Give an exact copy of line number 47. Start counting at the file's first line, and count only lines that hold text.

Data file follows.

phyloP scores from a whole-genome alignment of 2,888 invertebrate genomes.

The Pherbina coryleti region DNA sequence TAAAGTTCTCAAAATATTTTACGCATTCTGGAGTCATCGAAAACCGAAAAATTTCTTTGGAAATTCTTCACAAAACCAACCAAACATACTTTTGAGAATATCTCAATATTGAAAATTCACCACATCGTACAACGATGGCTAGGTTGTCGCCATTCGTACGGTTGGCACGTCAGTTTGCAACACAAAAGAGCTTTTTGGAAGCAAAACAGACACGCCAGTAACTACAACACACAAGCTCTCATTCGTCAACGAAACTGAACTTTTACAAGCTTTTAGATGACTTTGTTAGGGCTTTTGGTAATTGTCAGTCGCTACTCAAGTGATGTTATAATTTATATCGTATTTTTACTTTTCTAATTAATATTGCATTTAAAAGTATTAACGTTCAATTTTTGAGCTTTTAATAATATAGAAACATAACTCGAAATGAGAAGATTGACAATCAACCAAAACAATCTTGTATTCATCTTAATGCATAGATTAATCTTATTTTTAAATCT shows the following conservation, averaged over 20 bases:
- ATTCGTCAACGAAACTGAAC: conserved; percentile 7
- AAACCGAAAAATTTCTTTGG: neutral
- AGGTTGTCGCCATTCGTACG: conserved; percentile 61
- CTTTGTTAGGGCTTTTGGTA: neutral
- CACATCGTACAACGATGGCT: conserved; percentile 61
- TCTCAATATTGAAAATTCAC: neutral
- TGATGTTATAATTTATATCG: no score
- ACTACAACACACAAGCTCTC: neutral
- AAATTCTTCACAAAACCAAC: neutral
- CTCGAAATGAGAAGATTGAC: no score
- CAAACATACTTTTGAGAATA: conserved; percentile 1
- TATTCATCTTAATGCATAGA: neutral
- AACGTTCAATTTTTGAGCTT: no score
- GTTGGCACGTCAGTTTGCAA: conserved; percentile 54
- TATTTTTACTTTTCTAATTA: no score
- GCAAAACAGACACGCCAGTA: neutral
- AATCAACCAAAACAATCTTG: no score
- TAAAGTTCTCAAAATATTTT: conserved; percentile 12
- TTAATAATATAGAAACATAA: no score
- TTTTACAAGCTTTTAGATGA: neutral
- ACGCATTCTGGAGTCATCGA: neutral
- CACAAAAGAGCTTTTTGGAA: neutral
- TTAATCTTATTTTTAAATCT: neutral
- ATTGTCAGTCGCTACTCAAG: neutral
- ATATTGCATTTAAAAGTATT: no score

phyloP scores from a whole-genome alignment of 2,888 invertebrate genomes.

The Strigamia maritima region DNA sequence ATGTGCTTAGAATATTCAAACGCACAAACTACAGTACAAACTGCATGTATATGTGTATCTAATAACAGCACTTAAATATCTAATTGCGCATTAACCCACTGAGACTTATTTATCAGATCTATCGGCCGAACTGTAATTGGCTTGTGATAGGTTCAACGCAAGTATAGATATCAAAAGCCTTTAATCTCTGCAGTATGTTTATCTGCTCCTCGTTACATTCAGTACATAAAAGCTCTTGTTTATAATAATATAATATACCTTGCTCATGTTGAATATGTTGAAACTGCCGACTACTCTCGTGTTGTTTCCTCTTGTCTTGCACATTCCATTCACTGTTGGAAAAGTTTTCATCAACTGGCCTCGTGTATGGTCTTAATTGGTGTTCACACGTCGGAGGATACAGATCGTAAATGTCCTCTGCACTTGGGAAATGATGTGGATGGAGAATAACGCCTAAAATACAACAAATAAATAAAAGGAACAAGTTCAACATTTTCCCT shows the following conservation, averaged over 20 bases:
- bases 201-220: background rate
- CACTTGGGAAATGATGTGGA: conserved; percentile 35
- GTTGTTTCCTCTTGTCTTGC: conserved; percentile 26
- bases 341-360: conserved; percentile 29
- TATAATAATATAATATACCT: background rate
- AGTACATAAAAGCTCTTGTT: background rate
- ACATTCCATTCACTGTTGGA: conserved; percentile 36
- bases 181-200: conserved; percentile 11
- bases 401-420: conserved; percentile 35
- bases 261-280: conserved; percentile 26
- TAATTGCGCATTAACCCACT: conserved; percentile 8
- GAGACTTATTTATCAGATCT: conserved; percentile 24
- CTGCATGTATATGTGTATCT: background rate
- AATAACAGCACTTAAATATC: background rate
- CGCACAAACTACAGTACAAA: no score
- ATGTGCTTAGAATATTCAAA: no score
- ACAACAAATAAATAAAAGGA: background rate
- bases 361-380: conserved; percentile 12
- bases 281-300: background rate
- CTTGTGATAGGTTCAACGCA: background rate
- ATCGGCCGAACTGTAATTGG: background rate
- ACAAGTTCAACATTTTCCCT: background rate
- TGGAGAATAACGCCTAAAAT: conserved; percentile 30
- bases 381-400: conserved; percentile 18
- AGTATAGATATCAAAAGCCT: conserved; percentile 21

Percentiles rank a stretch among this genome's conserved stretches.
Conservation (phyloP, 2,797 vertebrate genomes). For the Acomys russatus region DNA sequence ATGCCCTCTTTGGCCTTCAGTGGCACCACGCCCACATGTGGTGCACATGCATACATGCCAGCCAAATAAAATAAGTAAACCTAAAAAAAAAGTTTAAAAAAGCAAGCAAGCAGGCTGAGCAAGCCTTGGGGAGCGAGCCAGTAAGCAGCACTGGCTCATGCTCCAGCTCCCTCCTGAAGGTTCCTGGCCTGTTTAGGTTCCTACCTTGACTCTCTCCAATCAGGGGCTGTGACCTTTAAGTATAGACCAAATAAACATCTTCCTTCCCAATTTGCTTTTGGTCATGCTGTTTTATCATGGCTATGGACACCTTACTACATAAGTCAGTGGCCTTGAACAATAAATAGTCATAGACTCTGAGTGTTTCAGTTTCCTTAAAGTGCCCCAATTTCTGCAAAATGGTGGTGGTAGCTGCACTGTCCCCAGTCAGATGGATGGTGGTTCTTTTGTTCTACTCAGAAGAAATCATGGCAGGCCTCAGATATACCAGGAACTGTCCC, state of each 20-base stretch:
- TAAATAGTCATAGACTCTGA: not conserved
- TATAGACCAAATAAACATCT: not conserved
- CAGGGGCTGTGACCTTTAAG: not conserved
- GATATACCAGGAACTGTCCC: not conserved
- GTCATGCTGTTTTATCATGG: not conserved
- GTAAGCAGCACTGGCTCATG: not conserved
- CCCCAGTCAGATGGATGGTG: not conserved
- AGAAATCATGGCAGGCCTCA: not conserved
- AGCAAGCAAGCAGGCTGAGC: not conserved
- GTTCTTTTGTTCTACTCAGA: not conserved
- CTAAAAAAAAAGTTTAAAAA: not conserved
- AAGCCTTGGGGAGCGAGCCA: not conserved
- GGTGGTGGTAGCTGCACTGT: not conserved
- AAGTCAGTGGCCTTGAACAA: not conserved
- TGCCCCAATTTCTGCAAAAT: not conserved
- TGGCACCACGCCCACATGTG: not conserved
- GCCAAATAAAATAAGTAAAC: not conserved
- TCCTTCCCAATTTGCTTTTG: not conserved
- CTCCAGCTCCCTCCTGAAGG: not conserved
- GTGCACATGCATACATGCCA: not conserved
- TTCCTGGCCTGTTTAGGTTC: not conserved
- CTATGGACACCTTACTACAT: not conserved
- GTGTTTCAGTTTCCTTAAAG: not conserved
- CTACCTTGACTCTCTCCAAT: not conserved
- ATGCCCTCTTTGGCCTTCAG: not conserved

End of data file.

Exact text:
- bases 361-380: conserved; percentile 12